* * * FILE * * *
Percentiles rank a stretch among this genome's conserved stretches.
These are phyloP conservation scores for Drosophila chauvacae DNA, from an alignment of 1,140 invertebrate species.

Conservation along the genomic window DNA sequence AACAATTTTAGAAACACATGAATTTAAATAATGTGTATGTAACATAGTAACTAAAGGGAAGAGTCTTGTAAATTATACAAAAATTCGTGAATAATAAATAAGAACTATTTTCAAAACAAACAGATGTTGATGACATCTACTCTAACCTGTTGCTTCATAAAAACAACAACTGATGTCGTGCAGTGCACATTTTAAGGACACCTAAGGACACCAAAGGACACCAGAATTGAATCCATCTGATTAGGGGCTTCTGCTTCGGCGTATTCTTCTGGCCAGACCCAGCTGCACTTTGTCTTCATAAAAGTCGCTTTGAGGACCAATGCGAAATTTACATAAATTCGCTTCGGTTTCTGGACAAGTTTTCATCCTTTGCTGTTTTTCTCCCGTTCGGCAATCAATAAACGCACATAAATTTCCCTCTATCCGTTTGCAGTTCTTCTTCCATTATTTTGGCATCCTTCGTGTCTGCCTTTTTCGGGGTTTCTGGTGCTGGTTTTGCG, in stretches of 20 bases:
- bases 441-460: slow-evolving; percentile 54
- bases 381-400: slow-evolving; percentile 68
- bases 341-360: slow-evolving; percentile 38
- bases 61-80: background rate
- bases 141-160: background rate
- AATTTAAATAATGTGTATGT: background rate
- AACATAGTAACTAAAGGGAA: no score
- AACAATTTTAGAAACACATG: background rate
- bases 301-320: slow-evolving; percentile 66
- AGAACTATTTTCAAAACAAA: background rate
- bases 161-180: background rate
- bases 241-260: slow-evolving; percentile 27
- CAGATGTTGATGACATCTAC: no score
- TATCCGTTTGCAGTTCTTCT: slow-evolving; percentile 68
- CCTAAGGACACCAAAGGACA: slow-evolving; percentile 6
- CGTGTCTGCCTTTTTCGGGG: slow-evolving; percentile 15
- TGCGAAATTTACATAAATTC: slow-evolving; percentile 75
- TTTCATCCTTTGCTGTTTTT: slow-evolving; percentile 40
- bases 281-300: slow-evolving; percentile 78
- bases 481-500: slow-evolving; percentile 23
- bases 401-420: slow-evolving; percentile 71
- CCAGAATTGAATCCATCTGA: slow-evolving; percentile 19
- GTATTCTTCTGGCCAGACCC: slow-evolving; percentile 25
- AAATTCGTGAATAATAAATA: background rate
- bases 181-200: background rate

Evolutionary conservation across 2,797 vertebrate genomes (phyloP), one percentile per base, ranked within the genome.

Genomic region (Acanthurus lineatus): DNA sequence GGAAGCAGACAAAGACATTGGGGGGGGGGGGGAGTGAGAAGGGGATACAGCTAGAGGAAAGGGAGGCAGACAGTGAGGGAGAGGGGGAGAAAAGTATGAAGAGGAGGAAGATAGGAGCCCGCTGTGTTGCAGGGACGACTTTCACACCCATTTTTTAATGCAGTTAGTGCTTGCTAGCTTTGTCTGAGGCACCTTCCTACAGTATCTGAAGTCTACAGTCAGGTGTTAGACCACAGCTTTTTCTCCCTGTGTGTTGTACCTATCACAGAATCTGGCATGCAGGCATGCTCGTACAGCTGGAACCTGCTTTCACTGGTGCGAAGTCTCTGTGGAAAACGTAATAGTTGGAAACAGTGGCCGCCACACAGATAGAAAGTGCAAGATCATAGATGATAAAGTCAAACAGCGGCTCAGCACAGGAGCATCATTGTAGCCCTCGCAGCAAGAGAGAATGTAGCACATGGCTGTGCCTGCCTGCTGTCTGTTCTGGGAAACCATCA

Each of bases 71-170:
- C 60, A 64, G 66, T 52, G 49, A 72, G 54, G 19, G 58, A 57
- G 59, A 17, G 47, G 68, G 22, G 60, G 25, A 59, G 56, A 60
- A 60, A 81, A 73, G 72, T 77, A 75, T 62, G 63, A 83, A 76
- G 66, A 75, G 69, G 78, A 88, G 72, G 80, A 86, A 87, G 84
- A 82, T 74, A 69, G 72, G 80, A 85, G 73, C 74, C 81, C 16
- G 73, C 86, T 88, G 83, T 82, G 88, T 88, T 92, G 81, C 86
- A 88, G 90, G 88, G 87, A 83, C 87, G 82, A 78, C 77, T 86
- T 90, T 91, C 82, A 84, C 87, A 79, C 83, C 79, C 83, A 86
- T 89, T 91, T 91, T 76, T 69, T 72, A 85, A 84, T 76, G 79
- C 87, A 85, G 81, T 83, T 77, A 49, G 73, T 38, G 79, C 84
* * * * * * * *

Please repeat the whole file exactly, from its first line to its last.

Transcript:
Percentiles rank a stretch among this genome's conserved stretches.
These are phyloP conservation scores for Drosophila chauvacae DNA, from an alignment of 1,140 invertebrate species.

Conservation along the genomic window DNA sequence AACAATTTTAGAAACACATGAATTTAAATAATGTGTATGTAACATAGTAACTAAAGGGAAGAGTCTTGTAAATTATACAAAAATTCGTGAATAATAAATAAGAACTATTTTCAAAACAAACAGATGTTGATGACATCTACTCTAACCTGTTGCTTCATAAAAACAACAACTGATGTCGTGCAGTGCACATTTTAAGGACACCTAAGGACACCAAAGGACACCAGAATTGAATCCATCTGATTAGGGGCTTCTGCTTCGGCGTATTCTTCTGGCCAGACCCAGCTGCACTTTGTCTTCATAAAAGTCGCTTTGAGGACCAATGCGAAATTTACATAAATTCGCTTCGGTTTCTGGACAAGTTTTCATCCTTTGCTGTTTTTCTCCCGTTCGGCAATCAATAAACGCACATAAATTTCCCTCTATCCGTTTGCAGTTCTTCTTCCATTATTTTGGCATCCTTCGTGTCTGCCTTTTTCGGGGTTTCTGGTGCTGGTTTTGCG, in stretches of 20 bases:
- bases 441-460: slow-evolving; percentile 54
- bases 381-400: slow-evolving; percentile 68
- bases 341-360: slow-evolving; percentile 38
- bases 61-80: background rate
- bases 141-160: background rate
- AATTTAAATAATGTGTATGT: background rate
- AACATAGTAACTAAAGGGAA: no score
- AACAATTTTAGAAACACATG: background rate
- bases 301-320: slow-evolving; percentile 66
- AGAACTATTTTCAAAACAAA: background rate
- bases 161-180: background rate
- bases 241-260: slow-evolving; percentile 27
- CAGATGTTGATGACATCTAC: no score
- TATCCGTTTGCAGTTCTTCT: slow-evolving; percentile 68
- CCTAAGGACACCAAAGGACA: slow-evolving; percentile 6
- CGTGTCTGCCTTTTTCGGGG: slow-evolving; percentile 15
- TGCGAAATTTACATAAATTC: slow-evolving; percentile 75
- TTTCATCCTTTGCTGTTTTT: slow-evolving; percentile 40
- bases 281-300: slow-evolving; percentile 78
- bases 481-500: slow-evolving; percentile 23
- bases 401-420: slow-evolving; percentile 71
- CCAGAATTGAATCCATCTGA: slow-evolving; percentile 19
- GTATTCTTCTGGCCAGACCC: slow-evolving; percentile 25
- AAATTCGTGAATAATAAATA: background rate
- bases 181-200: background rate

Evolutionary conservation across 2,797 vertebrate genomes (phyloP), one percentile per base, ranked within the genome.

Genomic region (Acanthurus lineatus): DNA sequence GGAAGCAGACAAAGACATTGGGGGGGGGGGGGAGTGAGAAGGGGATACAGCTAGAGGAAAGGGAGGCAGACAGTGAGGGAGAGGGGGAGAAAAGTATGAAGAGGAGGAAGATAGGAGCCCGCTGTGTTGCAGGGACGACTTTCACACCCATTTTTTAATGCAGTTAGTGCTTGCTAGCTTTGTCTGAGGCACCTTCCTACAGTATCTGAAGTCTACAGTCAGGTGTTAGACCACAGCTTTTTCTCCCTGTGTGTTGTACCTATCACAGAATCTGGCATGCAGGCATGCTCGTACAGCTGGAACCTGCTTTCACTGGTGCGAAGTCTCTGTGGAAAACGTAATAGTTGGAAACAGTGGCCGCCACACAGATAGAAAGTGCAAGATCATAGATGATAAAGTCAAACAGCGGCTCAGCACAGGAGCATCATTGTAGCCCTCGCAGCAAGAGAGAATGTAGCACATGGCTGTGCCTGCCTGCTGTCTGTTCTGGGAAACCATCA

Each of bases 71-170:
- C 60, A 64, G 66, T 52, G 49, A 72, G 54, G 19, G 58, A 57
- G 59, A 17, G 47, G 68, G 22, G 60, G 25, A 59, G 56, A 60
- A 60, A 81, A 73, G 72, T 77, A 75, T 62, G 63, A 83, A 76
- G 66, A 75, G 69, G 78, A 88, G 72, G 80, A 86, A 87, G 84
- A 82, T 74, A 69, G 72, G 80, A 85, G 73, C 74, C 81, C 16
- G 73, C 86, T 88, G 83, T 82, G 88, T 88, T 92, G 81, C 86
- A 88, G 90, G 88, G 87, A 83, C 87, G 82, A 78, C 77, T 86
- T 90, T 91, C 82, A 84, C 87, A 79, C 83, C 79, C 83, A 86
- T 89, T 91, T 91, T 76, T 69, T 72, A 85, A 84, T 76, G 79
- C 87, A 85, G 81, T 83, T 77, A 49, G 73, T 38, G 79, C 84